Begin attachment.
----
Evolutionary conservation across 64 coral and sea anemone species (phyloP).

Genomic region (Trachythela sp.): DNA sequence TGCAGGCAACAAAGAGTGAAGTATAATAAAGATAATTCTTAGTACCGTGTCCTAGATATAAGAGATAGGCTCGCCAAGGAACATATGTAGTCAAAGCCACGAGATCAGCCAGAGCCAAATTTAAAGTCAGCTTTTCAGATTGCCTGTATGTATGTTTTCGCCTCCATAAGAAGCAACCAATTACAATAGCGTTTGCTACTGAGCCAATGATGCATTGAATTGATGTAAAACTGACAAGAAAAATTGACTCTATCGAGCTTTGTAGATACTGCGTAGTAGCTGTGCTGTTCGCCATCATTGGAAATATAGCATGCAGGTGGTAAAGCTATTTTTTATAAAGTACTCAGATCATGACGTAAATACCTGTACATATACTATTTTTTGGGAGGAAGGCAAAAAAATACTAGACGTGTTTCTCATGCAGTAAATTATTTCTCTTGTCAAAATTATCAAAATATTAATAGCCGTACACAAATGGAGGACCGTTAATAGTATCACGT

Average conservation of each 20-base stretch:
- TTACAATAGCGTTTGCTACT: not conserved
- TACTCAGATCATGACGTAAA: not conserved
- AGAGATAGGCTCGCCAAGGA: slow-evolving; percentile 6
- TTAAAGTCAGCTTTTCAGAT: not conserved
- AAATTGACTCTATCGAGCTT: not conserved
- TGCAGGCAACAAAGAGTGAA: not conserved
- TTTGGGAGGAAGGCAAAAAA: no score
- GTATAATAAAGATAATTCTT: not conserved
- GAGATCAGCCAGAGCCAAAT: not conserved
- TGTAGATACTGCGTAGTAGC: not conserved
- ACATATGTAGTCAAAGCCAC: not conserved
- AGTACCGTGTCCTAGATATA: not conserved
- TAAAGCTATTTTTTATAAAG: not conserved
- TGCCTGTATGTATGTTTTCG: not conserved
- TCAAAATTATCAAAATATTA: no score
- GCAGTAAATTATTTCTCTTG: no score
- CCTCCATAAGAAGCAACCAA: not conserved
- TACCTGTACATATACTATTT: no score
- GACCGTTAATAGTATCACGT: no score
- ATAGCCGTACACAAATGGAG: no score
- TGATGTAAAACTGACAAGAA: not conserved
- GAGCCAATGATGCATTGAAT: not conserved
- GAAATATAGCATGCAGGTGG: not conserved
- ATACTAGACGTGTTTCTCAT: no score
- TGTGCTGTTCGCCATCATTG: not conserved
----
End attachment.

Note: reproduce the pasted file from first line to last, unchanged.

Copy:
Evolutionary conservation across 64 coral and sea anemone species (phyloP).

Genomic region (Trachythela sp.): DNA sequence TGCAGGCAACAAAGAGTGAAGTATAATAAAGATAATTCTTAGTACCGTGTCCTAGATATAAGAGATAGGCTCGCCAAGGAACATATGTAGTCAAAGCCACGAGATCAGCCAGAGCCAAATTTAAAGTCAGCTTTTCAGATTGCCTGTATGTATGTTTTCGCCTCCATAAGAAGCAACCAATTACAATAGCGTTTGCTACTGAGCCAATGATGCATTGAATTGATGTAAAACTGACAAGAAAAATTGACTCTATCGAGCTTTGTAGATACTGCGTAGTAGCTGTGCTGTTCGCCATCATTGGAAATATAGCATGCAGGTGGTAAAGCTATTTTTTATAAAGTACTCAGATCATGACGTAAATACCTGTACATATACTATTTTTTGGGAGGAAGGCAAAAAAATACTAGACGTGTTTCTCATGCAGTAAATTATTTCTCTTGTCAAAATTATCAAAATATTAATAGCCGTACACAAATGGAGGACCGTTAATAGTATCACGT

Average conservation of each 20-base stretch:
- TTACAATAGCGTTTGCTACT: not conserved
- TACTCAGATCATGACGTAAA: not conserved
- AGAGATAGGCTCGCCAAGGA: slow-evolving; percentile 6
- TTAAAGTCAGCTTTTCAGAT: not conserved
- AAATTGACTCTATCGAGCTT: not conserved
- TGCAGGCAACAAAGAGTGAA: not conserved
- TTTGGGAGGAAGGCAAAAAA: no score
- GTATAATAAAGATAATTCTT: not conserved
- GAGATCAGCCAGAGCCAAAT: not conserved
- TGTAGATACTGCGTAGTAGC: not conserved
- ACATATGTAGTCAAAGCCAC: not conserved
- AGTACCGTGTCCTAGATATA: not conserved
- TAAAGCTATTTTTTATAAAG: not conserved
- TGCCTGTATGTATGTTTTCG: not conserved
- TCAAAATTATCAAAATATTA: no score
- GCAGTAAATTATTTCTCTTG: no score
- CCTCCATAAGAAGCAACCAA: not conserved
- TACCTGTACATATACTATTT: no score
- GACCGTTAATAGTATCACGT: no score
- ATAGCCGTACACAAATGGAG: no score
- TGATGTAAAACTGACAAGAA: not conserved
- GAGCCAATGATGCATTGAAT: not conserved
- GAAATATAGCATGCAGGTGG: not conserved
- ATACTAGACGTGTTTCTCAT: no score
- TGTGCTGTTCGCCATCATTG: not conserved